If used correctly, SWOT analyses can provide volumes of information about the circumstances that an organization or venture finds itself in. One of the handy benefits of using a SWOT analysis (as opposed to other business analysis tools) is its inherent simplicity — all there is to do is list the Strengths, Weaknesses, Opportunities and Threats, and you’ll find yourself with plenty of worthy insight.
However, it’s not always so simple. This is true especially when you are unsure what specifically fits into each of the S, W, O, T categories. For that reason, we’ve decided to write this series of articles about each of the letters in the acronym, including what they mean and what they include.
This article is the fourth installment in the series, and will be focusing on the definition and examples of Threats in SWOT analysis. If you haven’t already, be sure to familiarize yourself with Strengths, Weaknesses, and Opportunities first.
T is for Threats: Definition
In business analysis, Threats are anything that could cause damage to your organization, venture, or product. This could include anything from other companies (who might intrude on your market), to supply shortages (which might prevent you from manufacturing a product).
Threats are negative, and external. This mean that threats do not benefit your company, but there is nothing you can do to stop them from coming about.
Threats are like opportunities in that you cannot change their frequency, or purposefully bring them about, but you can still choose how to approach them and deal with them.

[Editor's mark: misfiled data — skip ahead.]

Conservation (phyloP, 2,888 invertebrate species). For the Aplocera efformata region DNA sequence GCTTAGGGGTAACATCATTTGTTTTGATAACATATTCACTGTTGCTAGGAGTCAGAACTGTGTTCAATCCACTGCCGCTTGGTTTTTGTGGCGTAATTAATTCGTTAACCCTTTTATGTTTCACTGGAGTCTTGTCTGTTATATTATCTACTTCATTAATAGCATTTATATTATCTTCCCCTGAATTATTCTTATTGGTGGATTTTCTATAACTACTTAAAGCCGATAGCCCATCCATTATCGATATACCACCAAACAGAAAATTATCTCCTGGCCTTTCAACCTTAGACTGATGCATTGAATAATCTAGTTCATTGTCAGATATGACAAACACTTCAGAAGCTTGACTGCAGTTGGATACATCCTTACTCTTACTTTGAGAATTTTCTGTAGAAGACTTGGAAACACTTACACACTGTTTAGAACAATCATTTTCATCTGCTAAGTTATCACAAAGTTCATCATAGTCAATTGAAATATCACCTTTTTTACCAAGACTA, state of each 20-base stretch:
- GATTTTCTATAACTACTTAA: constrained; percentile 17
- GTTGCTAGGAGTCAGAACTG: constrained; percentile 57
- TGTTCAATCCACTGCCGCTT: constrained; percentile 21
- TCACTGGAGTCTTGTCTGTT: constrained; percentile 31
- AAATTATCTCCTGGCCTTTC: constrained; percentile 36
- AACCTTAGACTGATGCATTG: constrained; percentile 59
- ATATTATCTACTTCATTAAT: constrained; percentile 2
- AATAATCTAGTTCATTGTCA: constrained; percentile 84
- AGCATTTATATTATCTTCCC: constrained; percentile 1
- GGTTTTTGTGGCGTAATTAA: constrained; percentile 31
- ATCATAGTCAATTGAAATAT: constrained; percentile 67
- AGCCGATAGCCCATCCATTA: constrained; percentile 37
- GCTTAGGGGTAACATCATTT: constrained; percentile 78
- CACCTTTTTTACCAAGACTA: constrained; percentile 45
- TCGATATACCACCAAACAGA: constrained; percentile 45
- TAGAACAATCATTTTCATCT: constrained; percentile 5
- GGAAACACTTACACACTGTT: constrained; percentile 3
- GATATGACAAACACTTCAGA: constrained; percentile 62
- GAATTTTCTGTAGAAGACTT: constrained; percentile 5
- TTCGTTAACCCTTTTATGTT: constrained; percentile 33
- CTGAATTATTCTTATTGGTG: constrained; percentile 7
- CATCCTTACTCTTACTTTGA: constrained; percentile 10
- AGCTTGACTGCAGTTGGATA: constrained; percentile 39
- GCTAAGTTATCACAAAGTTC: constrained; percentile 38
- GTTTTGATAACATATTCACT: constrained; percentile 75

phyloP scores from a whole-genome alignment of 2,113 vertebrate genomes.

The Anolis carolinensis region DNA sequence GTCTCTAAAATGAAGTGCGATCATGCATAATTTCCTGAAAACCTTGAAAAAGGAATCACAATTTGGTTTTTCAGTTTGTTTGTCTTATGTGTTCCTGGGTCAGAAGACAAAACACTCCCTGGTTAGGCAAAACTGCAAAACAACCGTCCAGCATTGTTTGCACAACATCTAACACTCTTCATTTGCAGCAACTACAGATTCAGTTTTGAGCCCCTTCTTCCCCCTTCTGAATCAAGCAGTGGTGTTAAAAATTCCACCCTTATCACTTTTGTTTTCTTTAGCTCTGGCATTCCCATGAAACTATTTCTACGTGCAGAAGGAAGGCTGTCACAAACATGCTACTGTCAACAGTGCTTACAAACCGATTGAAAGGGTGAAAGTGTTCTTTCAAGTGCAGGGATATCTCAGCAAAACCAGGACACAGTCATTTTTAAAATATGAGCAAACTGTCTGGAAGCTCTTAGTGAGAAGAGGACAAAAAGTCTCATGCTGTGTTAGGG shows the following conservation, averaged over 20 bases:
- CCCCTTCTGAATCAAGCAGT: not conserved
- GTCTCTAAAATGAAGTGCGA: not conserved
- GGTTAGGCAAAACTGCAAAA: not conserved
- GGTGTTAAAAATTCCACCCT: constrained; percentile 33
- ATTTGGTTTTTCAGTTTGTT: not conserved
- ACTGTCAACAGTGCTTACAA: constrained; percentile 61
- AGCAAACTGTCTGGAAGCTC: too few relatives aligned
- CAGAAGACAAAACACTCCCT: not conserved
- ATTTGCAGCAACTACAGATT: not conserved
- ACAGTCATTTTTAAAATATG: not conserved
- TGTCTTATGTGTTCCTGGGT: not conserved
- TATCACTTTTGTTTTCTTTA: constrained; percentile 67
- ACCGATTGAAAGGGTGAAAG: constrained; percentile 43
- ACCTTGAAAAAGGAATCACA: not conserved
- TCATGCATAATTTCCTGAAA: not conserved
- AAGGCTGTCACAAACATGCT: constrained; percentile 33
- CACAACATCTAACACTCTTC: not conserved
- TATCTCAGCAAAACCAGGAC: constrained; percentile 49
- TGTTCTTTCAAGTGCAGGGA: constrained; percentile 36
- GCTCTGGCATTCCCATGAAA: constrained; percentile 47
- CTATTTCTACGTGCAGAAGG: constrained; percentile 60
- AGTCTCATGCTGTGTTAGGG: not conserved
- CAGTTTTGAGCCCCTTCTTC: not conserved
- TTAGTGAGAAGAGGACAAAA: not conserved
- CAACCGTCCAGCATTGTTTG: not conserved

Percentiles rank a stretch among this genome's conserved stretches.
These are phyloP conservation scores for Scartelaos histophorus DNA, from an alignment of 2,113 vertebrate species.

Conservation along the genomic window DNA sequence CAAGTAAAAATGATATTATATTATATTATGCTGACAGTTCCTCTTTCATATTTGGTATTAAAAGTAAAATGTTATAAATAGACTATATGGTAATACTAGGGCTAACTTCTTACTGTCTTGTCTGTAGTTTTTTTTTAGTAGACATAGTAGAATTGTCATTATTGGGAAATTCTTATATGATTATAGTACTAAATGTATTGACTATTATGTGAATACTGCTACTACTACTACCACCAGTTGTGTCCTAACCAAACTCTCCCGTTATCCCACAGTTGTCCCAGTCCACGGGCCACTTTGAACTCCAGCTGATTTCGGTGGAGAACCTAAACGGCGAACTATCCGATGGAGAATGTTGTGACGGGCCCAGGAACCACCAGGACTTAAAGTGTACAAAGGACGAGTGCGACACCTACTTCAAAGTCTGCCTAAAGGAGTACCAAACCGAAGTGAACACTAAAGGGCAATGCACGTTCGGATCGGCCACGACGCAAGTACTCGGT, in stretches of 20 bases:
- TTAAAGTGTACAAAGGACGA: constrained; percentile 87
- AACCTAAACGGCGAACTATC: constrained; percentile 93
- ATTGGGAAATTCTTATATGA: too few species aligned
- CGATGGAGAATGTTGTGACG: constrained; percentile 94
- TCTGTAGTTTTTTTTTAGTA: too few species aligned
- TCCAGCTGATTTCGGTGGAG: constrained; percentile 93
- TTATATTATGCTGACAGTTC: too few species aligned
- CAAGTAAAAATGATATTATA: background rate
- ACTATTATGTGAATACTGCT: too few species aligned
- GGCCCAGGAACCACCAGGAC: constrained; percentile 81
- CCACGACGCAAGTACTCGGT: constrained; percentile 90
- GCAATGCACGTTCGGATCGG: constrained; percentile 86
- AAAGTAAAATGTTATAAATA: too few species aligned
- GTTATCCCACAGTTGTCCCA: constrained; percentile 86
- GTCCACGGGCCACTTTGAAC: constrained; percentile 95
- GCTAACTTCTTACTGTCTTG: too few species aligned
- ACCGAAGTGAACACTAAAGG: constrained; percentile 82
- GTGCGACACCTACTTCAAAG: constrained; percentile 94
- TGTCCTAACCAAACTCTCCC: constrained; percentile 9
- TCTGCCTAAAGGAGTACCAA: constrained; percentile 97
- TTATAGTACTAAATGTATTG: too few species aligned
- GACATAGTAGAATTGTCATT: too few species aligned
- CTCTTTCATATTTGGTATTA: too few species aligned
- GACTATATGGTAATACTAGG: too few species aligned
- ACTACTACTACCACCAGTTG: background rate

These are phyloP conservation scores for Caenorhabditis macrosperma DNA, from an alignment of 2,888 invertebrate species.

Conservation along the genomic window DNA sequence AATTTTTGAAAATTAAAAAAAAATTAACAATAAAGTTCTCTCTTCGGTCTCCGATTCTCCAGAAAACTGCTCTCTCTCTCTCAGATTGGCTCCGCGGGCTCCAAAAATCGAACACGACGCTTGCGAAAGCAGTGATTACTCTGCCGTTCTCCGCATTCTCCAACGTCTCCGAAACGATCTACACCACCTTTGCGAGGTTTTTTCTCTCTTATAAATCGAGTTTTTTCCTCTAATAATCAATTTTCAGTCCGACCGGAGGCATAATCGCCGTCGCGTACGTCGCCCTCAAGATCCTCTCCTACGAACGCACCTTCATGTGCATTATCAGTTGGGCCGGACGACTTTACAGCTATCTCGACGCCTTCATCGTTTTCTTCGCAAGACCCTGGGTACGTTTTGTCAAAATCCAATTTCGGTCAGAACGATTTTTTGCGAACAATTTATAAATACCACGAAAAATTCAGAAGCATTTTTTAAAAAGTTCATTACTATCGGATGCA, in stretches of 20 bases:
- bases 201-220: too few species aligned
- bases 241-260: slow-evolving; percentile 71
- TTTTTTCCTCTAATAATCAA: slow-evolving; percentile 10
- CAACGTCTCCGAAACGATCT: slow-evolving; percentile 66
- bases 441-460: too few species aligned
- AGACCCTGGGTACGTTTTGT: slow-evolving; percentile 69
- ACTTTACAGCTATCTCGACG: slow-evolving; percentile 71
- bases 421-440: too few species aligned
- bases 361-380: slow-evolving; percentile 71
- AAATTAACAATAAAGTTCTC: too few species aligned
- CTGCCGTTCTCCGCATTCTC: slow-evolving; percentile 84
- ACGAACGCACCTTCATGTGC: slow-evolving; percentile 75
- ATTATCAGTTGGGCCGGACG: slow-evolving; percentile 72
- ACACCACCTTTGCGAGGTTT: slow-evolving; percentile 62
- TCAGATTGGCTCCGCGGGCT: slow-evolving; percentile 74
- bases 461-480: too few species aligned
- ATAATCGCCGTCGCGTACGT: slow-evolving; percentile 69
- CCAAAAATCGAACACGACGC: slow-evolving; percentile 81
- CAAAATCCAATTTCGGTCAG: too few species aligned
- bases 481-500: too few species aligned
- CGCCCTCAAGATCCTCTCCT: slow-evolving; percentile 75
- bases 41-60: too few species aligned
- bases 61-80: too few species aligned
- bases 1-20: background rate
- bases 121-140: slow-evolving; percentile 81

Threats: Why include them?
Unforeseen threats can mean horrible things for any company, which is why it’s essential to take them into account in SWOT analysis. Thankfully though, if you can predict them, it’s possible to reduce their impact, or avoid them entirely.
Examples of Threats in SWOT Analysis
What follows is some both general and specific examples of threats that might appear in SWOT analyses.
- The introduction of a better alternative for an impersonal product: if a company has been selling the same product for years, without ever making any effort to interact with their customers and build trust, then the introduction of a better alternative could be called a threat. This is because a portion of the company’s current market could switch to the alternative, causing them to lose out on profits.
- New laws for parody artists: if new laws were to state that parodying popular entertainment (in the form of art) for commercial purposes is illegal, then this would certainly be a big threat to those whose careers rely on the practice.
- New entrants in mobile tech for Apple: Apple’s mobile products have long been the go-to choice for many consumers. However, many companies, such as Samsung, Huawei, and Sony, have been introducing viable alternatives to the iPhone and iPad. If these products gain much traction, Apple will find themselves losing a “piece of the pie”.
- The rise of cheaper energy drinks for Redbull and Monster: many new energy drinks have begun stacking up on shelves across the globe — and they are often cheaper than household names like Redbull and Monster. This could be considered a threat as price-conscious consumers might start switching to the cheaper options.
- More mobile-friendly social networks for Facebook: companies like Snapchat and Beme have taken a new approach to social networking, with a focus on the accessibility of mobile phones. Snapchat has already replaced Facebook in plenty of social scenarios, but if this continues it could mean disaster for the multibillion dollar company.
For more examples, see our complete SWOT analyses available here.
In conclusion, threats are a negative, external occurrence which should be included in every good SWOT analysis. Taking them into account can help in making the best decisions, and not doing so can cause sudden damage. In today’s dynamic markets, every company (include the biggest ones) faces a number of different threats.